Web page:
Stock markets were generally positive in May, but the TSX ended its record breaking streak of positive months. Are ETFs really the weapons of financial mass destruction that some critics claim they are?
May 2017 Market Performance
All index returns are total return (includes reinvestment of dividends) and are in Canadian Dollars unless noted.
*Absolute change in yield, not the return from holding the security.
The S&P/TSX Composite finally broke its record-breaking fifteen positive months streak, losing -1.3% in May. Meanwhile, in the US the S&P500 was up +1.4% and European stocks were up +1.9%. Emerging market stocks performed even better at +2.3%.
On the bond side, the broad index of Canadian bonds, FTSE TMX Universe Bond Index was up +0.9% for the month, while the short-term bond index was up +0.2%. US bonds also performed well, with higher rated credits performing the best. High yield bonds were also positive, while emerging market bonds took a breather after a strong start to the year and were down -0.4% in May.
Oil was down another -2% in May, bringing the YTD return on oil to -10%. Gold was up +0.3% for the month and is now up +10.4% so far in 2017. The broad Bloomberg Commodity Index was down again at -1.4%.
The Canadian dollar gained strength in May against the US dollar, finishing at 1.35 to the USD. Against the Euro, the Canadian dollar slipped -1.8% to 1.52 to the Euro.
Commentary – Are ETFs WMDs?
Over the past few months it seems as if the negative press around ETFs and passive investing has been multiplying. Often the criticism is coming from those that have a vested interest in something else: actively managed funds. One even called ETFs a weapon of mass destruction, something that Warren Buffet once rightly called derivatives. According to Bloomberg data, in the US, ETFs only account for about 7% of the US stock market’s value, and that figure includes actively managed ETFs.
One of their criticisms is that as ETFs hold more and more of the stock market’s value, fundamentals will no longer matter. When money comes into an ETF, the ETF has to buy more of the stocks that make up the ETFs holdings, regardless of the valuation of those stocks. But, how is that any different from investors that buy stocks for reasons other than fundamentals? For some investors it usually is: “Does the company make any money? No, but that’s not a problem, as long as someone will buy the stock from me at a higher price then who cares if the company makes money?” The flipside is there are ETFs that use a smart beta, or fundamental indexing strategy. ETFs that follow that strategy do look at the fundamentals to avoid buying expensively valued stocks.
Another criticism is that that the more ETFs there are, the more that stocks will move together, or to put it another way, the dispersion among stocks will decline. But this isn’t something that ETFs will necessarily be the cause of. Over the past 15-20 years the investment industry has become more and more computerized and more and more investment managers use computerized trading algorithms. These algorithms can spot a pricing discrepancy in less than a second and place trades to take advantage of the pricing discrepancy just as quickly.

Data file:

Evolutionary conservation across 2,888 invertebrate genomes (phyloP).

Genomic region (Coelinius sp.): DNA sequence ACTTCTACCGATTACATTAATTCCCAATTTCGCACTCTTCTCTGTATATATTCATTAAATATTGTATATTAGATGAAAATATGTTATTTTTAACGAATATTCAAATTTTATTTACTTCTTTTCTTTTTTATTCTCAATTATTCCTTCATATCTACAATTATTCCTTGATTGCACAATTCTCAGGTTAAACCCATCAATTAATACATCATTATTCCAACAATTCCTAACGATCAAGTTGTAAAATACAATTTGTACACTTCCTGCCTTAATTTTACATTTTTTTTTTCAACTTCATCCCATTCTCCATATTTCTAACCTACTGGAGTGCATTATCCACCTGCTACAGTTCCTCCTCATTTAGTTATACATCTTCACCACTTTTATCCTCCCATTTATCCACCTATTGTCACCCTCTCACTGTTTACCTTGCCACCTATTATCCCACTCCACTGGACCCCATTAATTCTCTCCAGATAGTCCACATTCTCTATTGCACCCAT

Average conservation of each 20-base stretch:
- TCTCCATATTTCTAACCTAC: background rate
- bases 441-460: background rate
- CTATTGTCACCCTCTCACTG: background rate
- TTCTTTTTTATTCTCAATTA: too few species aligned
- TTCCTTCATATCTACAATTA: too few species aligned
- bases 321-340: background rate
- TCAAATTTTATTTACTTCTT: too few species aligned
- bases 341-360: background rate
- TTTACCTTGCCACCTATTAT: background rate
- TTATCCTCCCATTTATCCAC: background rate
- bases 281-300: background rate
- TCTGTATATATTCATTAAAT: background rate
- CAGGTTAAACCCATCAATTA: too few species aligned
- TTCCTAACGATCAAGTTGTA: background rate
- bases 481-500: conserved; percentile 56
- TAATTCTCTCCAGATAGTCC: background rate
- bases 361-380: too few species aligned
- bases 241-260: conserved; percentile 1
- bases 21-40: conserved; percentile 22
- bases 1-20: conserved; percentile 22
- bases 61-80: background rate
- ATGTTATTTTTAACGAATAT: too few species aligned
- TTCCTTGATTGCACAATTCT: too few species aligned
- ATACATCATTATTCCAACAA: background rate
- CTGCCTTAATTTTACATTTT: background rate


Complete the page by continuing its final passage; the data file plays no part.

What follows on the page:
Critics often claim that ETFs will reduce the liquidity of the stocks they hold. The naysayers of ETFs like to paint the picture that the assets go into ETFs and just sit there, effectively reducing the freely traded shares of the companies that the ETF holds. They claim that the ETFs will make the stock markets less efficient and less liquid. But it certainly doesn’t look that way.
The largest ETF in the world, the SPDR S&P500 ETF Trust (SPY) had almost $200 billion in assets at its last year-end. What was really stood out in SPYs financial statements was the turnover of those assets was more than 4x that amount! The largest ETF in Canada, iShares S&P/TSX 60 Index ETF (XIU), had $12.2 billion in assets at its last year end and its turnover was double that.
If ETFs owned all freely traded shares (that is, those that are not held by insiders and subject to trading restrictions) that that would be a problem. But ETFs make up such a small part of the stock markets that most of the criticisms being levied at ETFs hold no weight. ETFs are far from the weapons of mass destruction that their detractors would have you believe.
May Economic Indicator Recap
Below are the current readings on the major economic indicators: central bank interest rates, inflation, GDP and unemployment.
Below are the current readings on a few other often followed economic indicators: retail sales and housing market metrics.
A Closer Look at the Canadian Economy
Canada’s unemployment rate declined to 6.5% in April; 34,300 part time jobs were added but 31,200 full time jobs were lost. The decline in the unemployment rate was mostly due to the labour force participation rate declining to 65.6%.
Housing prices across Canada rose +1.2% in April. Toronto (+2.6%), Hamilton (+2.1%), Victoria (+1.5%), and Halifax (+1.4%) all provided the gains greater than the national average. The number of new housing starts declined -15.1% in April to 214,100, while building permits declined -5.8% in March.
The inflation rate was +0.4% in April, or +1.6% on an annual basis. Core inflation which excludes more variable items such as gasoline, natural gas, fruit & vegetables and mortgage interest was +1.1% for the last year, the lowest level since November 2013. Retail sales rose +0.7% in March. The increase was attributed to higher new car sales. Compared to a year ago, retail sales were up +6.9%.
Canada’s GDP rose 0.5% in March on a rebound in manufacturing activity. The Bank of Canada left the benchmark interest rate unchanged at their May 24th meeting. The next meeting is scheduled for July 12th.